Reflecting on my research position during the workshop session on ‘the Frontiers of Improvement Science’, chaired by deputy director and academic lead for CLAHRC Northwest London, Dr Julie Reed. The session engaged the audience in exploring the boundaries of Improvement Science and defining the grand challenges within the field. They used the concept of anamorphic art to illustrate that themes within Improvement Science can be viewed from different perspectives. (If you, just like myself, never heard of anamorphic art, you can find the video they showed here) Let’s take impact as an example. This can be seen through a lens of achieving immediate outcomes as part of an improvement project, through a lens of sustaining outcomes over time, or through a lens of spreading outcomes to other regions. These lenses or perspectives are all needed to understand the theme. Taking one perspective over another necessarily puts your focus on certain aspects, blinding yourself to others. During this session I was able to reflect where my own research sits within the field of Improvement Science and what perspectives I am taking.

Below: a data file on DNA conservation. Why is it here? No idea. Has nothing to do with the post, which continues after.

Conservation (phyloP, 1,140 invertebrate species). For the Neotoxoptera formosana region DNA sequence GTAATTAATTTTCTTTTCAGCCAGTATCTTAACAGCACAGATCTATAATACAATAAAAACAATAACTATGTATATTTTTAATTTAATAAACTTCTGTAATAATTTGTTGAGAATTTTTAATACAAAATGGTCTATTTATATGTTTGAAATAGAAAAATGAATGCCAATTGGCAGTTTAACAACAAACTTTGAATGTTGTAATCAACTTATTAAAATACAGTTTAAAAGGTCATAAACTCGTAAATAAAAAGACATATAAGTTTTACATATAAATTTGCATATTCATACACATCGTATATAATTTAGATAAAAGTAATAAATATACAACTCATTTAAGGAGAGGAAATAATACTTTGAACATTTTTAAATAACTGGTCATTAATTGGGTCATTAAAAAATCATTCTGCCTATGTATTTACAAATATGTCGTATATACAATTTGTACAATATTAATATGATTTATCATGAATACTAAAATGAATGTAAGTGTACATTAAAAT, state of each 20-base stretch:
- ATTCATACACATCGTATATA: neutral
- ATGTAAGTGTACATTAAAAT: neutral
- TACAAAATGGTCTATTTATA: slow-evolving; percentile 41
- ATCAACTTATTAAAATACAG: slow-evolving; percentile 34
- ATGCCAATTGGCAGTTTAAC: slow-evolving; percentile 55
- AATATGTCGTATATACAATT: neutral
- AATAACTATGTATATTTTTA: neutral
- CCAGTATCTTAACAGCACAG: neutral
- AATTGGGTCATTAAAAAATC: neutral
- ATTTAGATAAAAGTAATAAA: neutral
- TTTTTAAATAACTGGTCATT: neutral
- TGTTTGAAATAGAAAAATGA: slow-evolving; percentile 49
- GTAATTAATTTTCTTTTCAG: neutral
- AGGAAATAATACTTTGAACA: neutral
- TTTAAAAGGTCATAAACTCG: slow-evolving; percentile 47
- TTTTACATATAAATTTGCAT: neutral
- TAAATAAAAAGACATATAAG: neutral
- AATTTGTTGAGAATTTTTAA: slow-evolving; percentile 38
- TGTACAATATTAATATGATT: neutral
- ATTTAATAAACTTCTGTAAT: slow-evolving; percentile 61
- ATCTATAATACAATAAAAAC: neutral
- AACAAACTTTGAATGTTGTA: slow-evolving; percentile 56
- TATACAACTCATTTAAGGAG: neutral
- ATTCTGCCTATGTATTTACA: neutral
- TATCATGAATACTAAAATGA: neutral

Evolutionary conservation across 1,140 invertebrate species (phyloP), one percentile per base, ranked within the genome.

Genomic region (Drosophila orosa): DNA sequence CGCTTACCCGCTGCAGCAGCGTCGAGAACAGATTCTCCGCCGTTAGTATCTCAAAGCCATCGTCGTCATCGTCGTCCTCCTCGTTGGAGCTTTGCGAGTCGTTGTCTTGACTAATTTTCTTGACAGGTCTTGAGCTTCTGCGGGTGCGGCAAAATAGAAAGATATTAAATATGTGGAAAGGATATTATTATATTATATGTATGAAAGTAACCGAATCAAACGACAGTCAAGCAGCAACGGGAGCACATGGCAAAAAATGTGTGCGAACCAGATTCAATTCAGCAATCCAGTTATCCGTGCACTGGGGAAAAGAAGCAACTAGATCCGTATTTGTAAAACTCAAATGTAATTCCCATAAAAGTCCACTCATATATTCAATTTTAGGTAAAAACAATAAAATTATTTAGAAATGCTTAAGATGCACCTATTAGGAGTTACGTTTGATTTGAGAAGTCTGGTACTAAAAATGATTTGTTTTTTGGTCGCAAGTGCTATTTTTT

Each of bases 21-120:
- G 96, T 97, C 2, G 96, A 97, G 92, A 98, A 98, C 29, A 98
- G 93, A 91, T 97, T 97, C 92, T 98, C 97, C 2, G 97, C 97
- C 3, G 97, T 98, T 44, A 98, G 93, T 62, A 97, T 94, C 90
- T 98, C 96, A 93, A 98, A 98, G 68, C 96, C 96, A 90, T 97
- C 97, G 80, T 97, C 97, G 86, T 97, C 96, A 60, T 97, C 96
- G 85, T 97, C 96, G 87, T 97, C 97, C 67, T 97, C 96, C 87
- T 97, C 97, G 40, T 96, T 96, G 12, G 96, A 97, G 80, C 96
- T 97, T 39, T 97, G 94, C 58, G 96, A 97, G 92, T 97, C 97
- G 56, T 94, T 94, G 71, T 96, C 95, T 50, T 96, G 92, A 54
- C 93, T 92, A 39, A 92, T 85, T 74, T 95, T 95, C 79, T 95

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From left to right: Dr Yogini Jani, Dr Tom Woodcock, Prof
Armstrong, Dr Julie Reed and Dr Grazia Antonacci.

Highlight 4: evaluation to generate and share learning

Learning from Charles Tallack, Head of NHS Operational Research and Evaluation Unit of ‎NHS England, how to design an evaluation that optimises the potential to learn from it. He talked about the evaluation of the New Care Models Programme and explained that a good evaluation does a lot more than measuring impact. He adds that an evaluation should ideally also explore why or how the programme had an impact, what the costs of the intervention were, and how the program was implemented. All these questions need answers to support commissioners and practitioners to decide whether to take up a program in their own setting and to give them guidance on how to make it work locally. So actually, an evaluation as described by Charles Tallack really tries to summarise the learning in one setting to support improvement in other areas. Again emphasising the importance that research should be practically relevant and timely.